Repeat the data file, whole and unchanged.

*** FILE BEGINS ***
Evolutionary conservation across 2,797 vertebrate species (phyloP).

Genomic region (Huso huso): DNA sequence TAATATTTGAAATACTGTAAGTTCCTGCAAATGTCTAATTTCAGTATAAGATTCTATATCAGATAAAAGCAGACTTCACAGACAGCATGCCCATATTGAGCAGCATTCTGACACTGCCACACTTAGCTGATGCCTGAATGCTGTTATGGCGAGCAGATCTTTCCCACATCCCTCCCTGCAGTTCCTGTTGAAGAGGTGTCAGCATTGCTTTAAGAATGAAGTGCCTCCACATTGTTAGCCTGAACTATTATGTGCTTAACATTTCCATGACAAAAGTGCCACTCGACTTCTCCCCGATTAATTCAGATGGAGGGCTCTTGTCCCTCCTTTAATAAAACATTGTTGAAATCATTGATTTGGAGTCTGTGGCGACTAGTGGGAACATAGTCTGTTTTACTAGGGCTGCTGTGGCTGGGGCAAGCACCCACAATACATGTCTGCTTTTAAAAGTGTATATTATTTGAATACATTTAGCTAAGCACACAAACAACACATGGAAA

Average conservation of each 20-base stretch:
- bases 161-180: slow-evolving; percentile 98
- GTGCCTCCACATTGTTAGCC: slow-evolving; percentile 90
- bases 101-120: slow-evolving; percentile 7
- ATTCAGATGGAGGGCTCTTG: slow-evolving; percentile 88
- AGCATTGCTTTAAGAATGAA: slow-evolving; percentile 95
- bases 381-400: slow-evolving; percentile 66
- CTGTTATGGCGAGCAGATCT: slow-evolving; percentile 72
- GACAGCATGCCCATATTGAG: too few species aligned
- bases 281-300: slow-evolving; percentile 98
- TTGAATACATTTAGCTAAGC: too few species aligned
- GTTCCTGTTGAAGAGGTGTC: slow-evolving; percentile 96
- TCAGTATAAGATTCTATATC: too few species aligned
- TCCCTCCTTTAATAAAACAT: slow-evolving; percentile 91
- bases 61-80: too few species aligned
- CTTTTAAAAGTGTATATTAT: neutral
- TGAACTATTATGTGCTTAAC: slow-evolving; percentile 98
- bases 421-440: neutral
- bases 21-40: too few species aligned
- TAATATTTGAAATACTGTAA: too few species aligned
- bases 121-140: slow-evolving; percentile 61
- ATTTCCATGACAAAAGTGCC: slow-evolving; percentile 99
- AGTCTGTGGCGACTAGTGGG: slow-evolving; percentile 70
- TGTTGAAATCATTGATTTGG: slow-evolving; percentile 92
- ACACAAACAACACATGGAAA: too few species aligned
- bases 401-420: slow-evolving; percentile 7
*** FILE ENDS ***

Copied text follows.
Evolutionary conservation across 2,797 vertebrate species (phyloP).

Genomic region (Huso huso): DNA sequence TAATATTTGAAATACTGTAAGTTCCTGCAAATGTCTAATTTCAGTATAAGATTCTATATCAGATAAAAGCAGACTTCACAGACAGCATGCCCATATTGAGCAGCATTCTGACACTGCCACACTTAGCTGATGCCTGAATGCTGTTATGGCGAGCAGATCTTTCCCACATCCCTCCCTGCAGTTCCTGTTGAAGAGGTGTCAGCATTGCTTTAAGAATGAAGTGCCTCCACATTGTTAGCCTGAACTATTATGTGCTTAACATTTCCATGACAAAAGTGCCACTCGACTTCTCCCCGATTAATTCAGATGGAGGGCTCTTGTCCCTCCTTTAATAAAACATTGTTGAAATCATTGATTTGGAGTCTGTGGCGACTAGTGGGAACATAGTCTGTTTTACTAGGGCTGCTGTGGCTGGGGCAAGCACCCACAATACATGTCTGCTTTTAAAAGTGTATATTATTTGAATACATTTAGCTAAGCACACAAACAACACATGGAAA

Average conservation of each 20-base stretch:
- bases 161-180: slow-evolving; percentile 98
- GTGCCTCCACATTGTTAGCC: slow-evolving; percentile 90
- bases 101-120: slow-evolving; percentile 7
- ATTCAGATGGAGGGCTCTTG: slow-evolving; percentile 88
- AGCATTGCTTTAAGAATGAA: slow-evolving; percentile 95
- bases 381-400: slow-evolving; percentile 66
- CTGTTATGGCGAGCAGATCT: slow-evolving; percentile 72
- GACAGCATGCCCATATTGAG: too few species aligned
- bases 281-300: slow-evolving; percentile 98
- TTGAATACATTTAGCTAAGC: too few species aligned
- GTTCCTGTTGAAGAGGTGTC: slow-evolving; percentile 96
- TCAGTATAAGATTCTATATC: too few species aligned
- TCCCTCCTTTAATAAAACAT: slow-evolving; percentile 91
- bases 61-80: too few species aligned
- CTTTTAAAAGTGTATATTAT: neutral
- TGAACTATTATGTGCTTAAC: slow-evolving; percentile 98
- bases 421-440: neutral
- bases 21-40: too few species aligned
- TAATATTTGAAATACTGTAA: too few species aligned
- bases 121-140: slow-evolving; percentile 61
- ATTTCCATGACAAAAGTGCC: slow-evolving; percentile 99
- AGTCTGTGGCGACTAGTGGG: slow-evolving; percentile 70
- TGTTGAAATCATTGATTTGG: slow-evolving; percentile 92
- ACACAAACAACACATGGAAA: too few species aligned
- bases 401-420: slow-evolving; percentile 7